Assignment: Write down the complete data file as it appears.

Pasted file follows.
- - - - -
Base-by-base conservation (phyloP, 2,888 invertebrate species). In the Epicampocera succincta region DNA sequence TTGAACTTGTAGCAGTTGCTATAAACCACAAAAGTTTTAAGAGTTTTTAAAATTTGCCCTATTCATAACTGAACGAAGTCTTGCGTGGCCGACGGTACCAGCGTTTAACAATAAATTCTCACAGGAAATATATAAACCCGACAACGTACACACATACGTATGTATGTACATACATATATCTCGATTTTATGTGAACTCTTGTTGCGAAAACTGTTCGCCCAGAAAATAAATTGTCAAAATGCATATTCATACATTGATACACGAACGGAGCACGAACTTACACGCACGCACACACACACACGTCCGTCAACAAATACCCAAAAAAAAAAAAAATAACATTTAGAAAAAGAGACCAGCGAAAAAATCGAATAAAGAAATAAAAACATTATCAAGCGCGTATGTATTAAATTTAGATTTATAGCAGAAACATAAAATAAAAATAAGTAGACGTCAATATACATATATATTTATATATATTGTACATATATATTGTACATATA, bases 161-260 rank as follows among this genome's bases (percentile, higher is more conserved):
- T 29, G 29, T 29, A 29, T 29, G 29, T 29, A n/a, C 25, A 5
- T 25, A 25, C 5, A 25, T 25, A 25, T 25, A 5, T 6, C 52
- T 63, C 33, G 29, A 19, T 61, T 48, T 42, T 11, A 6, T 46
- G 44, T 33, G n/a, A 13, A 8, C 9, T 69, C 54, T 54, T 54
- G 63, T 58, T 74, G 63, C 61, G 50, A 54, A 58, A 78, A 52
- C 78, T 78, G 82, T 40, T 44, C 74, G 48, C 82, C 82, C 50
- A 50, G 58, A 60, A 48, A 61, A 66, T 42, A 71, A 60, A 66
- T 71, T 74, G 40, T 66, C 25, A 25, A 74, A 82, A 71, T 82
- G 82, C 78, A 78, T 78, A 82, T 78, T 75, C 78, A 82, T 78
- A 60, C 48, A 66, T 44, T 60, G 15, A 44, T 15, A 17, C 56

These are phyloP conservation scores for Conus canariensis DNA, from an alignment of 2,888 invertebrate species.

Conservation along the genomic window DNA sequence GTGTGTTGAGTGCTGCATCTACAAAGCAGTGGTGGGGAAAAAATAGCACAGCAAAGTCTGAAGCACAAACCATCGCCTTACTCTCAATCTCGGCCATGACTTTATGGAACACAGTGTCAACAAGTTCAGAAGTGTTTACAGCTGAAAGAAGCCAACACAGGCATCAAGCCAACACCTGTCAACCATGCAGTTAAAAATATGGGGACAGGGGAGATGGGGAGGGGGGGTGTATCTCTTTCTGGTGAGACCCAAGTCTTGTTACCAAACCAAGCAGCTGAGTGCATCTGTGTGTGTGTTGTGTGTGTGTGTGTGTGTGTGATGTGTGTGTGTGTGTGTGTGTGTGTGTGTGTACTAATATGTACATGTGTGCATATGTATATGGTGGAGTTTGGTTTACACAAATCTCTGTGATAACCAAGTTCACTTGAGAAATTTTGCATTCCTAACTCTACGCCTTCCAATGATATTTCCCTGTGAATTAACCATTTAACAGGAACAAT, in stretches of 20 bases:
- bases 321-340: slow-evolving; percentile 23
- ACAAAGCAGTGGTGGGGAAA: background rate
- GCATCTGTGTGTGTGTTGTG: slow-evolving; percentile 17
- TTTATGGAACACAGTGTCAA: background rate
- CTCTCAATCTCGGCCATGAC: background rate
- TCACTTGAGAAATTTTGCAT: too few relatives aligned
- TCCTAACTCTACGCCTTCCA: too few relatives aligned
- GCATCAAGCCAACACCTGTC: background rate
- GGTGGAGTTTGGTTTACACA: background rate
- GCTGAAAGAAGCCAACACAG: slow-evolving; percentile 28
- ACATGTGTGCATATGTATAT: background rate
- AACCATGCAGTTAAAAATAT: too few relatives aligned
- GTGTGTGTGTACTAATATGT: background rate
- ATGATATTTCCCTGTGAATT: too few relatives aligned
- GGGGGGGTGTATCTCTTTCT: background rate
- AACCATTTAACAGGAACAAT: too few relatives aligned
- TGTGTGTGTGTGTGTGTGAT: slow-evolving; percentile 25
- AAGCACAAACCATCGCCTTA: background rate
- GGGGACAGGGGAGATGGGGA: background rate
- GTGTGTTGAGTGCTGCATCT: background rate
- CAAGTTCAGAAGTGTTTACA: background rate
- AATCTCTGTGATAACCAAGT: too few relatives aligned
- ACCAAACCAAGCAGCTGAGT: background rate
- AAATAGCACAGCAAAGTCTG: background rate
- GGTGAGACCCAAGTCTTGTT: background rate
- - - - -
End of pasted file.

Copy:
Base-by-base conservation (phyloP, 2,888 invertebrate species). In the Epicampocera succincta region DNA sequence TTGAACTTGTAGCAGTTGCTATAAACCACAAAAGTTTTAAGAGTTTTTAAAATTTGCCCTATTCATAACTGAACGAAGTCTTGCGTGGCCGACGGTACCAGCGTTTAACAATAAATTCTCACAGGAAATATATAAACCCGACAACGTACACACATACGTATGTATGTACATACATATATCTCGATTTTATGTGAACTCTTGTTGCGAAAACTGTTCGCCCAGAAAATAAATTGTCAAAATGCATATTCATACATTGATACACGAACGGAGCACGAACTTACACGCACGCACACACACACACGTCCGTCAACAAATACCCAAAAAAAAAAAAAATAACATTTAGAAAAAGAGACCAGCGAAAAAATCGAATAAAGAAATAAAAACATTATCAAGCGCGTATGTATTAAATTTAGATTTATAGCAGAAACATAAAATAAAAATAAGTAGACGTCAATATACATATATATTTATATATATTGTACATATATATTGTACATATA, bases 161-260 rank as follows among this genome's bases (percentile, higher is more conserved):
- T 29, G 29, T 29, A 29, T 29, G 29, T 29, A n/a, C 25, A 5
- T 25, A 25, C 5, A 25, T 25, A 25, T 25, A 5, T 6, C 52
- T 63, C 33, G 29, A 19, T 61, T 48, T 42, T 11, A 6, T 46
- G 44, T 33, G n/a, A 13, A 8, C 9, T 69, C 54, T 54, T 54
- G 63, T 58, T 74, G 63, C 61, G 50, A 54, A 58, A 78, A 52
- C 78, T 78, G 82, T 40, T 44, C 74, G 48, C 82, C 82, C 50
- A 50, G 58, A 60, A 48, A 61, A 66, T 42, A 71, A 60, A 66
- T 71, T 74, G 40, T 66, C 25, A 25, A 74, A 82, A 71, T 82
- G 82, C 78, A 78, T 78, A 82, T 78, T 75, C 78, A 82, T 78
- A 60, C 48, A 66, T 44, T 60, G 15, A 44, T 15, A 17, C 56

These are phyloP conservation scores for Conus canariensis DNA, from an alignment of 2,888 invertebrate species.

Conservation along the genomic window DNA sequence GTGTGTTGAGTGCTGCATCTACAAAGCAGTGGTGGGGAAAAAATAGCACAGCAAAGTCTGAAGCACAAACCATCGCCTTACTCTCAATCTCGGCCATGACTTTATGGAACACAGTGTCAACAAGTTCAGAAGTGTTTACAGCTGAAAGAAGCCAACACAGGCATCAAGCCAACACCTGTCAACCATGCAGTTAAAAATATGGGGACAGGGGAGATGGGGAGGGGGGGTGTATCTCTTTCTGGTGAGACCCAAGTCTTGTTACCAAACCAAGCAGCTGAGTGCATCTGTGTGTGTGTTGTGTGTGTGTGTGTGTGTGTGATGTGTGTGTGTGTGTGTGTGTGTGTGTGTGTACTAATATGTACATGTGTGCATATGTATATGGTGGAGTTTGGTTTACACAAATCTCTGTGATAACCAAGTTCACTTGAGAAATTTTGCATTCCTAACTCTACGCCTTCCAATGATATTTCCCTGTGAATTAACCATTTAACAGGAACAAT, in stretches of 20 bases:
- bases 321-340: slow-evolving; percentile 23
- ACAAAGCAGTGGTGGGGAAA: background rate
- GCATCTGTGTGTGTGTTGTG: slow-evolving; percentile 17
- TTTATGGAACACAGTGTCAA: background rate
- CTCTCAATCTCGGCCATGAC: background rate
- TCACTTGAGAAATTTTGCAT: too few relatives aligned
- TCCTAACTCTACGCCTTCCA: too few relatives aligned
- GCATCAAGCCAACACCTGTC: background rate
- GGTGGAGTTTGGTTTACACA: background rate
- GCTGAAAGAAGCCAACACAG: slow-evolving; percentile 28
- ACATGTGTGCATATGTATAT: background rate
- AACCATGCAGTTAAAAATAT: too few relatives aligned
- GTGTGTGTGTACTAATATGT: background rate
- ATGATATTTCCCTGTGAATT: too few relatives aligned
- GGGGGGGTGTATCTCTTTCT: background rate
- AACCATTTAACAGGAACAAT: too few relatives aligned
- TGTGTGTGTGTGTGTGTGAT: slow-evolving; percentile 25
- AAGCACAAACCATCGCCTTA: background rate
- GGGGACAGGGGAGATGGGGA: background rate
- GTGTGTTGAGTGCTGCATCT: background rate
- CAAGTTCAGAAGTGTTTACA: background rate
- AATCTCTGTGATAACCAAGT: too few relatives aligned
- ACCAAACCAAGCAGCTGAGT: background rate
- AAATAGCACAGCAAAGTCTG: background rate
- GGTGAGACCCAAGTCTTGTT: background rate